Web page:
Defining the Metrics of Excellence: A Challenge for Today’s Leaders

Defining  Excellence Metrics: A Challenge for Today’s Leaders

“If you can’t measure it, you can’t improve it.” That is one of Peter Drucker’s most poignant quotes. It is foolish to pursue a campaign of continuous improvement without quantifying and analyzing every facet of a company’s performance, and then acting upon the results. Progress is not a subjective item.

Throughout the decades following the Industrial Revolution, metrics have been continually defined and established to track concepts such as quality and profitability. It is possible to suggest, however, that leaders in charge of gathering data, interpreting key performance indicators (KPIs), and steering their companies or departments on their voyage, have remained a few years behind the times, relying on analytical techniques they learned during their earlier years, and possibly getting subsumed by broader internal politics along the way.

I have found there to be quite a few notable recent leaders who prove to be the exception and who are, or were, instrumental in developing new methods of data analysis in the pursuit of excellence. Amazon’s Jeff Bezos, Apple’s Steve Jobs, and IKEA’s Ingvar Kamprad come to mind. But their success arrived in great measure through the unique leadership attribute of iconic personality. Their capacity to hire the right people as well as take advantage of metrics helped them push past their competitors and achieve market dominance.

Too Much Data, Not Enough Leaders

For the most part, leaders are at a loss as to how to fully define and use metrics of excellence. As Michael Schrage and David Kiron wrote in the MIT Sloan Management Review as recently as June 2018:

“Based on a global survey of more than 3,200 senior executives and interviews with 18 executives and thought leaders, we find business leaders worldwide are struggling to strike a workable balance between tactical and strategic KPIs; operational and financial KPIs; and KPIs that effectively capture the moment while anticipating the future. This imbalance is a source of measurable dissatisfaction and concern as data for KPI improvements continues to increase.”[1]

If defining KPIs and metrics is a problem, this only gets magnified many-fold by two other significant challenges: an explosion in the types of data and information available, and an apparent atrophying of the leadership population.

The data explosion comes from the vast increases in sources of available data. The Internet of Things (IoT) and the Industrial Internet of Things (IIOT) together allow for communication between machines and devices of all types. Information on any element of manufacturing and usage is now available instantly. This data can not only cover what has happened, but it can also be used to anticipate with great accuracy what will happen, a field called predictive analytics.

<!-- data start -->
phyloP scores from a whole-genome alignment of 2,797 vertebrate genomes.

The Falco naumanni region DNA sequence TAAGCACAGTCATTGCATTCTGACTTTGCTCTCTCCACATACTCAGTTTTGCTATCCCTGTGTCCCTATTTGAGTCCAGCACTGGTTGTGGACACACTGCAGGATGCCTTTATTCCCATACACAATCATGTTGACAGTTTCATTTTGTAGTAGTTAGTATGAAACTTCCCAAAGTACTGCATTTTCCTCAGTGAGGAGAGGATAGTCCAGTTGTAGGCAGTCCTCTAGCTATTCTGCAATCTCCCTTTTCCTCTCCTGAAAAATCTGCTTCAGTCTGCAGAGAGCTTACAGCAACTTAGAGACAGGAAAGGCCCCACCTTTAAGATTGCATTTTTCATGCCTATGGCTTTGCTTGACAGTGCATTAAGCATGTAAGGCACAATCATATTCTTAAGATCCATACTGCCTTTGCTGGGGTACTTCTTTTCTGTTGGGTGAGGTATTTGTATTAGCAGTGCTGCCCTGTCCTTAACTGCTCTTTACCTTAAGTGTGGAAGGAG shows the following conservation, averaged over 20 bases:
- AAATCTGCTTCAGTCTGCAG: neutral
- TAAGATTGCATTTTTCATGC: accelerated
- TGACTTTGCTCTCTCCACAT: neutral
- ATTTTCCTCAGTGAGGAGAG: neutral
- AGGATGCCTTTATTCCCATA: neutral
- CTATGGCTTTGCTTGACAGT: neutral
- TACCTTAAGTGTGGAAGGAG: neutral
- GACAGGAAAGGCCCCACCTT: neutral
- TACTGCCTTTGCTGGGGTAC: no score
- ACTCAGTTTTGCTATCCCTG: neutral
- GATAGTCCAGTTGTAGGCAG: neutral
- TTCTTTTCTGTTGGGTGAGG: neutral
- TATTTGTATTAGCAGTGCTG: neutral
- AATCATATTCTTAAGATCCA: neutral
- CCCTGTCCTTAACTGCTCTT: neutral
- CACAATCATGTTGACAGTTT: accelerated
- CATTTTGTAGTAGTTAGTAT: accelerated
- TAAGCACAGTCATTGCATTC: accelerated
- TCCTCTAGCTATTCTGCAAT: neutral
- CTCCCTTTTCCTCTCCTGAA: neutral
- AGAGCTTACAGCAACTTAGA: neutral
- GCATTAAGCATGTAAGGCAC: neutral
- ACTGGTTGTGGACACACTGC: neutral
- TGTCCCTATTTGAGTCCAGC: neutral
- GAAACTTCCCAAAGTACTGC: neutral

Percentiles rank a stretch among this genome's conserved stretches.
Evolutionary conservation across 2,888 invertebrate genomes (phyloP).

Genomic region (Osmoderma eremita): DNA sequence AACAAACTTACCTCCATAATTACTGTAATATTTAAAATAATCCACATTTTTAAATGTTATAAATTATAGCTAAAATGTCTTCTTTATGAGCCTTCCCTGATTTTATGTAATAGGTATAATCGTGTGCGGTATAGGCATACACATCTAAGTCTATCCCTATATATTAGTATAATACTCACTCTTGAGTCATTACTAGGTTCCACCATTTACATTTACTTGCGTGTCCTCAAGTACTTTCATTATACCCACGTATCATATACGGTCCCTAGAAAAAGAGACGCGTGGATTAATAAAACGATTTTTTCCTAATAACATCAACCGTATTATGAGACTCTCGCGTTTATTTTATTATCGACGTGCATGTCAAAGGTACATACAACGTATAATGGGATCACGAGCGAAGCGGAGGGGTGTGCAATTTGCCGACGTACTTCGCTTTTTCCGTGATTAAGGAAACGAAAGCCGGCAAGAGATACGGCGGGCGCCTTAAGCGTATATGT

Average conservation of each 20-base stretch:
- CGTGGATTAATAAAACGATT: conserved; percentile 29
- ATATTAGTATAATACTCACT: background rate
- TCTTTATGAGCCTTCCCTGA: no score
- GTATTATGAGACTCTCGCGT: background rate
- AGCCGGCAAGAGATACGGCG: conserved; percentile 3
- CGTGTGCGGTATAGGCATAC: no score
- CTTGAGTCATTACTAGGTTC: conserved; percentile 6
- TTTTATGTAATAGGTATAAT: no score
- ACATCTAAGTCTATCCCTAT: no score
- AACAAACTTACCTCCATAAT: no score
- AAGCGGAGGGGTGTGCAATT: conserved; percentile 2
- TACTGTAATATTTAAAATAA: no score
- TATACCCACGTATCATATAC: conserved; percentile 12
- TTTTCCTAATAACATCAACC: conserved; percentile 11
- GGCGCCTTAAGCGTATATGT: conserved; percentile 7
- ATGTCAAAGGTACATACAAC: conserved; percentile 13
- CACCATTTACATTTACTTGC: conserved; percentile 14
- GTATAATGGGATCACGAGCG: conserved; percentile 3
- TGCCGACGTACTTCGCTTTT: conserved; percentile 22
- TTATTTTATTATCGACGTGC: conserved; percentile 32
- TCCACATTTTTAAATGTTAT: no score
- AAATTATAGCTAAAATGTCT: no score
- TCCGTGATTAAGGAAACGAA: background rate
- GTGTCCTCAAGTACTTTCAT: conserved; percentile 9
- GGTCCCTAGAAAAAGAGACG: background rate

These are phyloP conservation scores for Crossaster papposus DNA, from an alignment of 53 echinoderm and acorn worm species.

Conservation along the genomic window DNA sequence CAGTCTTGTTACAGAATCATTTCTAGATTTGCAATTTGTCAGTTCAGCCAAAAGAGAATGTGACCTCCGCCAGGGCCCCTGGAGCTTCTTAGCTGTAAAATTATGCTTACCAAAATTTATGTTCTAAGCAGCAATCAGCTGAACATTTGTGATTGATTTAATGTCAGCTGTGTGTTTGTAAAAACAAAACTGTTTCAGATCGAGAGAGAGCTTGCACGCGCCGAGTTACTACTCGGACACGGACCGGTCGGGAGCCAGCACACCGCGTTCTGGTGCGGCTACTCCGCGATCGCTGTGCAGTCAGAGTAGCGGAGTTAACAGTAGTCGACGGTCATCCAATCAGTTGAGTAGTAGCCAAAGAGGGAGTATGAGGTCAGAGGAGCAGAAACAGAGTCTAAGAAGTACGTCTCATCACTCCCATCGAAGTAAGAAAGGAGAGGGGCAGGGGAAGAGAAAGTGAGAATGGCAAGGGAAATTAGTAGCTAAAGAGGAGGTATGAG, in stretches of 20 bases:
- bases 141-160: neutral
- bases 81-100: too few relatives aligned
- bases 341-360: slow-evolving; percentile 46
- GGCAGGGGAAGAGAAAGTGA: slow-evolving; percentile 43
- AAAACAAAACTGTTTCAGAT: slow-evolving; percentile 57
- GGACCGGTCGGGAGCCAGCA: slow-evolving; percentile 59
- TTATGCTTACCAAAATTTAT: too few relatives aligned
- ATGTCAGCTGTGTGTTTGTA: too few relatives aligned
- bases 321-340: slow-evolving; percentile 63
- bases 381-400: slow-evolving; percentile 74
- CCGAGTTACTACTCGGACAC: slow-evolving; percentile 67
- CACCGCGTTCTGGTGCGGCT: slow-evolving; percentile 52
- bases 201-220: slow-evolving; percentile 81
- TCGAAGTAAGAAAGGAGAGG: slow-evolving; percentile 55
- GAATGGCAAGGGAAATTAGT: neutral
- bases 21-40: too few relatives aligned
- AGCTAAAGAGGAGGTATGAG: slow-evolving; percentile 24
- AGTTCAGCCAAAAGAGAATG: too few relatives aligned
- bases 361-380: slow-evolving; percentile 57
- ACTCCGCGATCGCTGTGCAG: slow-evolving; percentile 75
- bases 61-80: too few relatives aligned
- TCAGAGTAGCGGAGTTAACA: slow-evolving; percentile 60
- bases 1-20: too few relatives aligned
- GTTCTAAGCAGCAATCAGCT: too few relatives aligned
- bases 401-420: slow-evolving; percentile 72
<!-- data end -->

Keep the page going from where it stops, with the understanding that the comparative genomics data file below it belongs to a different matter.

The management of all this information is becoming at once so vital and complex, that proactive companies are starting to rely on machine learning (ML) to carry much of the burden.

The second challenge is an apparent shortage of leadership consistency within an organization. A decade ago, writers Robert Gandossy and Robin Guarnieri, suggested, in MIT Sloan Management Review:

“Many CEOs cite the lack of qualified leadership talent as the most significant constraint on growth. This is happening as the pool of potential leaders shrinks before our eyes; the number of 35-to 44-year-olds in the workforce, the so-called “key leader age,” will drop by 15% over the next decade, according to the U.S. Bureau of Labor Statistics. Thus the pressure on company decision makers to rethink their leadership development strategies is greater than ever.”[2]

A decade later, the numbers of leaders in the “key leader age” has not dropped, but their presence has changed. Many in this age group are opting to take the helm of startups, rather than climb the career ladder within a more mature company. Furthermore, the average tenure of C-Suite members is declining. A recent study from Korn Ferry (February 2017)[3] revealed tenures of around five years for executives other than the CEO, and even that position was becoming shorter and less secure.

New Metrics Demand New Literacy

For leaders today to be able to handle the data rushing through the Internet of Things, across mobile devices, and within social media, they must first develop a heightened degree of literacy around metrics management. This is on par with recognizing information security (infosec) as a C-suite level concern, not just an IT problem. Data literacy paves a quick path to analysis and metrics that are gathered and interpreted within seconds rather than weeks.

This allows companies to react and proact in accordance with the needs of customers, suppliers, and the marketplace at the moment. It starts with an awareness that such speed and vision are necessary, and it becomes the leader’s responsibility to not only understand how to define metrics of excellence in this era but also how to ensure they are embraced and deployed.

[1] Schrage, Michael, and Kiron, David (June 2018). Leading with Next-Generation Key Performance Indicators, MIT Sloan Management Review. Retrieved from https://sloanreview.mit.edu/projects/leading-with-next-generation-key-performance-indicators/

[2] Gandossy Robert, and Guarnieri, Robin (Octover200 Robert Gandossy and Robin Guarnieri,Can You Measure Leadership? MIT Sloan Management Review. Retrieved from https://sloanreview.mit.edu/article/can-you-measure-leadership/

[3] Age and Tenure in the C-Suite: Korn Ferry Institute Study Reveals Trends by Title and Industry (February 2017) Retrieved from: https://www.kornferry.com/press/age-and-tenure-in-the-c-suite-korn-ferry-institute-study-reveals-trends-by-title-and-industry

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